As any iPhone or iPad owner with children will attest, touchscreen devices are clearly the future of kid-friendly computing--there's no substitute for the direct interaction between on-screen items and fingertips. But a lot of great kid software is still available for the Mac, so until we replace all our Macs with tablets, we'll have plenty of reasons to set up a computer for the young ones.
Most people worry about finding the right software and configuring the right settings for kid-safe computing. But what about the hardware? Chances are you often see a scene much like the one above--your child happily absconding with your laptop to the couch. But it's not the best setup--ergonomically or logistically--for a child. Here are some tips for setting up a work-and-play-station your kids will love.
Choose a computer
Although you can share your Mac with your kids, doing so involves quite a bit of logistical maneuvering--and not just because of differences in preferred physical setups. For example, you'll need to decide who gets to use the computer when, and you'll have to share your Mac's hard drive with applications and media you may never use.
If your budget allows, you'll appreciate the flexibility of having a dedicated "kid computer." And it doesn't have to cost an arm and a leg: Given that many schools use older hardware, a lot of children's software runs great on computers that are several years old. You can hand down an older Mac when you upgrade, or you can shop for a used or refurbished Mac. My family's three-year-old Mac mini, equipped with an eight-year-old LCD display, has more than enough horsepower for the educational and creative software our kids enjoy.
The other question is one we all face: desktop or laptop? I can tell you from experience that kids love laptops. From the trackpad to the lack of wires, kids, like adults, are enamored with the freedom a laptop provides. But I can also tell you--again, from experience--that kids aren't as careful with computers as most adults are. Laptops get dropped and stepped on, screens get poked and bent back, and food and liquids get spilled, no matter how many rules and warnings the adults in the house may issue. It's much easier (and cheaper) to clean (or replace) a Mac mini's keyboard than to fix a broken laptop. And desktop Macs cost less than Apple laptops, too.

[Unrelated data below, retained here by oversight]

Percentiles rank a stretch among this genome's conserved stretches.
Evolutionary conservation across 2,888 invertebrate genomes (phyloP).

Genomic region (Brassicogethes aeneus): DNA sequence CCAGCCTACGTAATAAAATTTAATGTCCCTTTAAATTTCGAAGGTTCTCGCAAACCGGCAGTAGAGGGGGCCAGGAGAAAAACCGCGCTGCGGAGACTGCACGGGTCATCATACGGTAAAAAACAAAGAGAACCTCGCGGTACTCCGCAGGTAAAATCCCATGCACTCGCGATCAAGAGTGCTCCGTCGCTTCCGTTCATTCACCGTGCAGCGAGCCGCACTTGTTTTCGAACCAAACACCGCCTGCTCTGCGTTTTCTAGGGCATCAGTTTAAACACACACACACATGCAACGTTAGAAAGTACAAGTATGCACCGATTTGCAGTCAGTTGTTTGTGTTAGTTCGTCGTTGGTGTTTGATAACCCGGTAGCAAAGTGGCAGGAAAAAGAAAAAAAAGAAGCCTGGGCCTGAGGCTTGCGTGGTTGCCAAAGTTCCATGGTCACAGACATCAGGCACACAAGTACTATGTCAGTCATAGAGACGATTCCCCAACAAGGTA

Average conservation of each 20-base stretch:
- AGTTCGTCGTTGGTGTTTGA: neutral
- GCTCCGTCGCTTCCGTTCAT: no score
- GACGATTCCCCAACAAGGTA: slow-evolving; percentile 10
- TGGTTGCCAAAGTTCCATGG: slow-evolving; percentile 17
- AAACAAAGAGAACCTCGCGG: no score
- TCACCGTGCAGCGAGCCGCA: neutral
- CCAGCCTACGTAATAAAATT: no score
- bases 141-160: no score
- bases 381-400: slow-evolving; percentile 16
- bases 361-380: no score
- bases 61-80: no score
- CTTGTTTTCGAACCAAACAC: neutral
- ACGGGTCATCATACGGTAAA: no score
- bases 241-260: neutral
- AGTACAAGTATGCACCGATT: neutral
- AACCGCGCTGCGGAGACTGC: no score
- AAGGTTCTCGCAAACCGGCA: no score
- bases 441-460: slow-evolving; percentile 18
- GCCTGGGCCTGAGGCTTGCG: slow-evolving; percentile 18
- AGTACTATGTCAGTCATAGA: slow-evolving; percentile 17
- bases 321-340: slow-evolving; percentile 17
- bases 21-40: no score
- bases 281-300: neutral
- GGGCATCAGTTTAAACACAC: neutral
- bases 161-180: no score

Select kid-size accessories
You may be tempted to use the mouse and keyboard that came with your computer, but those accessories were likely designed for adults. Kids can really benefit from input devices designed with children's smaller hands and lack of computing experience in mind.
Input devices: Ironically, perhaps the biggest obstacle to using a computer, especially for younger children, is the mouse. Although it seems perfectly normal to people who've used one for years, moving an object around on a desk in order to move a cursor on a computer screen isn't especially intuitive. I've found that many kids learn basic computer tasks more easily using a trackpad.
Apple's $69 Magic Trackpad () is a safe bet here. Other options include Logitech's $70 Rechargeable Trackpad (), a similar accessory that will save you money in battery costs over the long run, and Wacom's $99 Bamboo Capture, which combines the benefits of a trackpad with a traditional pen-input tablet for writing, drawing, and painting. The Bamboo Capture's 5.8-by-3.6-inch multitouch surface and large, easy-to-click buttons make it perfect for young hands. It's even reversible for left- or right-handers.
If you--or your child's school--insist on a mouse, look for one that's smaller than a typical model made for adult hands. Many travel mice, such as Logitech's $30 Wireless Mouse M325, Microsoft's $30 Wireless Mobile Mouse 3500, and Targus's $32 Wireless Compact Laser Mouse are smaller than their standard siblings.
You may even find a mouse made specifically for kids, though they're not as common as they once were. Besides being petite, these models often feature appealing-to-kids designs. (Logitech's M325 comes in both adult-focused and kid-focused styles; some vendors provide alternative versions of an existing model instead of completely different models.)